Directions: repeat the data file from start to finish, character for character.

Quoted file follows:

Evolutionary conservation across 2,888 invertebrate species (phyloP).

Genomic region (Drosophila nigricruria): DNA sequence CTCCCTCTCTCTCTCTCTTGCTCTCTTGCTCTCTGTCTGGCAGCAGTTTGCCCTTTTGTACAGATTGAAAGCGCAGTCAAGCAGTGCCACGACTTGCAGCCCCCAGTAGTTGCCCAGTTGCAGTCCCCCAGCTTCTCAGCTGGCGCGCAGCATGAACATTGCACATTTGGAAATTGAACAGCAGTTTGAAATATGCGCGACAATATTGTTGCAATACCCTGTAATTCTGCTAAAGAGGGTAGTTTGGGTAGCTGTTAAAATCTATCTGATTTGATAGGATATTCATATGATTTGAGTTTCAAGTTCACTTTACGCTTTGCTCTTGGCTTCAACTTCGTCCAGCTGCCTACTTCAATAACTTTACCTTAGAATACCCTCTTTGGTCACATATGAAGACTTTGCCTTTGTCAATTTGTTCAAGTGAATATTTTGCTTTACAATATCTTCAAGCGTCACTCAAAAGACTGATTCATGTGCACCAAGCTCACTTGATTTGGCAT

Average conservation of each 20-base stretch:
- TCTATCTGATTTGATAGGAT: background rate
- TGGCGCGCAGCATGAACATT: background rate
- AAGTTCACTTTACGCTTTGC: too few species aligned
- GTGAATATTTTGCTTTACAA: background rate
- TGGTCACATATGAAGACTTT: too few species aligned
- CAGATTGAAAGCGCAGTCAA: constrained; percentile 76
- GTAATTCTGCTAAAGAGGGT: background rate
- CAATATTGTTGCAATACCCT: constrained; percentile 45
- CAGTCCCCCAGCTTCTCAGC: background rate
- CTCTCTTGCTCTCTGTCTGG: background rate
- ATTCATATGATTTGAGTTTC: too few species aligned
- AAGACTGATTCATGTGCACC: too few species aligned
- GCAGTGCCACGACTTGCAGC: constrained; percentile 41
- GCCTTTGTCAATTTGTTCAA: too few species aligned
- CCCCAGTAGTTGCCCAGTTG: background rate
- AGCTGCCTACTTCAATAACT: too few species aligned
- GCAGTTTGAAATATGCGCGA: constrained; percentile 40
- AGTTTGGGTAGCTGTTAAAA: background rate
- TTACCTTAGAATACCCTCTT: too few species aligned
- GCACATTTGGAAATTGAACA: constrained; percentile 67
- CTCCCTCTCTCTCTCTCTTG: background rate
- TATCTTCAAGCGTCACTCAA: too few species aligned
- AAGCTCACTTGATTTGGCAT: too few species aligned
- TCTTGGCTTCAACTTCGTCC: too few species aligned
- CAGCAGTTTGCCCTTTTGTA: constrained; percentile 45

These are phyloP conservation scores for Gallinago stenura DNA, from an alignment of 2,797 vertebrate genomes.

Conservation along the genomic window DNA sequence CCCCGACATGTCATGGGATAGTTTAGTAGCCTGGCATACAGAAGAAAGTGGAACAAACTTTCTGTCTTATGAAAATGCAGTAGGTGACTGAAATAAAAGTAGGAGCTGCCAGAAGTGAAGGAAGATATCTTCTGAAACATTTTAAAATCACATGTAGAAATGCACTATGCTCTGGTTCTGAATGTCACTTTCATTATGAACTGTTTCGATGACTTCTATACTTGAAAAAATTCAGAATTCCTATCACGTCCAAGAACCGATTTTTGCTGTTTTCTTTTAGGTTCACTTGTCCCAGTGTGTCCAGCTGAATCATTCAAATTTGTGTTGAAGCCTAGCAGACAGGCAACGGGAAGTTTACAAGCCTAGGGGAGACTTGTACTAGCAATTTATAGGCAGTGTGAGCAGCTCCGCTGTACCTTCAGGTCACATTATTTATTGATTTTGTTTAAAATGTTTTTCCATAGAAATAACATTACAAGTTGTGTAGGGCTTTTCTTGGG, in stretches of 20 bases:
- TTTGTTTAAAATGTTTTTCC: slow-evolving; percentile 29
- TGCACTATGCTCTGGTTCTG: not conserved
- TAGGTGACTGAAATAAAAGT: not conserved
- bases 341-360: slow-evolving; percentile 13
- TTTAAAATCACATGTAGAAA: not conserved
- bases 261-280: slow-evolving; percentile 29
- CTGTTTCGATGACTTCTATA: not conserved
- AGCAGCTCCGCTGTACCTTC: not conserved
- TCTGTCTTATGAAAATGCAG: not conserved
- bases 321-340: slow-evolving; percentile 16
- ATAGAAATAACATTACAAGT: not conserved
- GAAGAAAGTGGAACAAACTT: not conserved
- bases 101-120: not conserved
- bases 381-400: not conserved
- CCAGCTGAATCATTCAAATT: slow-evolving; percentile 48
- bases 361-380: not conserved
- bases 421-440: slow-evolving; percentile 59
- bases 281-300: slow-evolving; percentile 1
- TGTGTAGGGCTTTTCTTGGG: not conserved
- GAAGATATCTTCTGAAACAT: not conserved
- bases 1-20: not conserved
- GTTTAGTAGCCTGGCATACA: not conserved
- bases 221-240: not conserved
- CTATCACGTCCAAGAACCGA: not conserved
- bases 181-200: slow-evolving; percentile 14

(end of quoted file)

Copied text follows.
Evolutionary conservation across 2,888 invertebrate species (phyloP).

Genomic region (Drosophila nigricruria): DNA sequence CTCCCTCTCTCTCTCTCTTGCTCTCTTGCTCTCTGTCTGGCAGCAGTTTGCCCTTTTGTACAGATTGAAAGCGCAGTCAAGCAGTGCCACGACTTGCAGCCCCCAGTAGTTGCCCAGTTGCAGTCCCCCAGCTTCTCAGCTGGCGCGCAGCATGAACATTGCACATTTGGAAATTGAACAGCAGTTTGAAATATGCGCGACAATATTGTTGCAATACCCTGTAATTCTGCTAAAGAGGGTAGTTTGGGTAGCTGTTAAAATCTATCTGATTTGATAGGATATTCATATGATTTGAGTTTCAAGTTCACTTTACGCTTTGCTCTTGGCTTCAACTTCGTCCAGCTGCCTACTTCAATAACTTTACCTTAGAATACCCTCTTTGGTCACATATGAAGACTTTGCCTTTGTCAATTTGTTCAAGTGAATATTTTGCTTTACAATATCTTCAAGCGTCACTCAAAAGACTGATTCATGTGCACCAAGCTCACTTGATTTGGCAT

Average conservation of each 20-base stretch:
- TCTATCTGATTTGATAGGAT: background rate
- TGGCGCGCAGCATGAACATT: background rate
- AAGTTCACTTTACGCTTTGC: too few species aligned
- GTGAATATTTTGCTTTACAA: background rate
- TGGTCACATATGAAGACTTT: too few species aligned
- CAGATTGAAAGCGCAGTCAA: constrained; percentile 76
- GTAATTCTGCTAAAGAGGGT: background rate
- CAATATTGTTGCAATACCCT: constrained; percentile 45
- CAGTCCCCCAGCTTCTCAGC: background rate
- CTCTCTTGCTCTCTGTCTGG: background rate
- ATTCATATGATTTGAGTTTC: too few species aligned
- AAGACTGATTCATGTGCACC: too few species aligned
- GCAGTGCCACGACTTGCAGC: constrained; percentile 41
- GCCTTTGTCAATTTGTTCAA: too few species aligned
- CCCCAGTAGTTGCCCAGTTG: background rate
- AGCTGCCTACTTCAATAACT: too few species aligned
- GCAGTTTGAAATATGCGCGA: constrained; percentile 40
- AGTTTGGGTAGCTGTTAAAA: background rate
- TTACCTTAGAATACCCTCTT: too few species aligned
- GCACATTTGGAAATTGAACA: constrained; percentile 67
- CTCCCTCTCTCTCTCTCTTG: background rate
- TATCTTCAAGCGTCACTCAA: too few species aligned
- AAGCTCACTTGATTTGGCAT: too few species aligned
- TCTTGGCTTCAACTTCGTCC: too few species aligned
- CAGCAGTTTGCCCTTTTGTA: constrained; percentile 45

These are phyloP conservation scores for Gallinago stenura DNA, from an alignment of 2,797 vertebrate genomes.

Conservation along the genomic window DNA sequence CCCCGACATGTCATGGGATAGTTTAGTAGCCTGGCATACAGAAGAAAGTGGAACAAACTTTCTGTCTTATGAAAATGCAGTAGGTGACTGAAATAAAAGTAGGAGCTGCCAGAAGTGAAGGAAGATATCTTCTGAAACATTTTAAAATCACATGTAGAAATGCACTATGCTCTGGTTCTGAATGTCACTTTCATTATGAACTGTTTCGATGACTTCTATACTTGAAAAAATTCAGAATTCCTATCACGTCCAAGAACCGATTTTTGCTGTTTTCTTTTAGGTTCACTTGTCCCAGTGTGTCCAGCTGAATCATTCAAATTTGTGTTGAAGCCTAGCAGACAGGCAACGGGAAGTTTACAAGCCTAGGGGAGACTTGTACTAGCAATTTATAGGCAGTGTGAGCAGCTCCGCTGTACCTTCAGGTCACATTATTTATTGATTTTGTTTAAAATGTTTTTCCATAGAAATAACATTACAAGTTGTGTAGGGCTTTTCTTGGG, in stretches of 20 bases:
- TTTGTTTAAAATGTTTTTCC: slow-evolving; percentile 29
- TGCACTATGCTCTGGTTCTG: not conserved
- TAGGTGACTGAAATAAAAGT: not conserved
- bases 341-360: slow-evolving; percentile 13
- TTTAAAATCACATGTAGAAA: not conserved
- bases 261-280: slow-evolving; percentile 29
- CTGTTTCGATGACTTCTATA: not conserved
- AGCAGCTCCGCTGTACCTTC: not conserved
- TCTGTCTTATGAAAATGCAG: not conserved
- bases 321-340: slow-evolving; percentile 16
- ATAGAAATAACATTACAAGT: not conserved
- GAAGAAAGTGGAACAAACTT: not conserved
- bases 101-120: not conserved
- bases 381-400: not conserved
- CCAGCTGAATCATTCAAATT: slow-evolving; percentile 48
- bases 361-380: not conserved
- bases 421-440: slow-evolving; percentile 59
- bases 281-300: slow-evolving; percentile 1
- TGTGTAGGGCTTTTCTTGGG: not conserved
- GAAGATATCTTCTGAAACAT: not conserved
- bases 1-20: not conserved
- GTTTAGTAGCCTGGCATACA: not conserved
- bases 221-240: not conserved
- CTATCACGTCCAAGAACCGA: not conserved
- bases 181-200: slow-evolving; percentile 14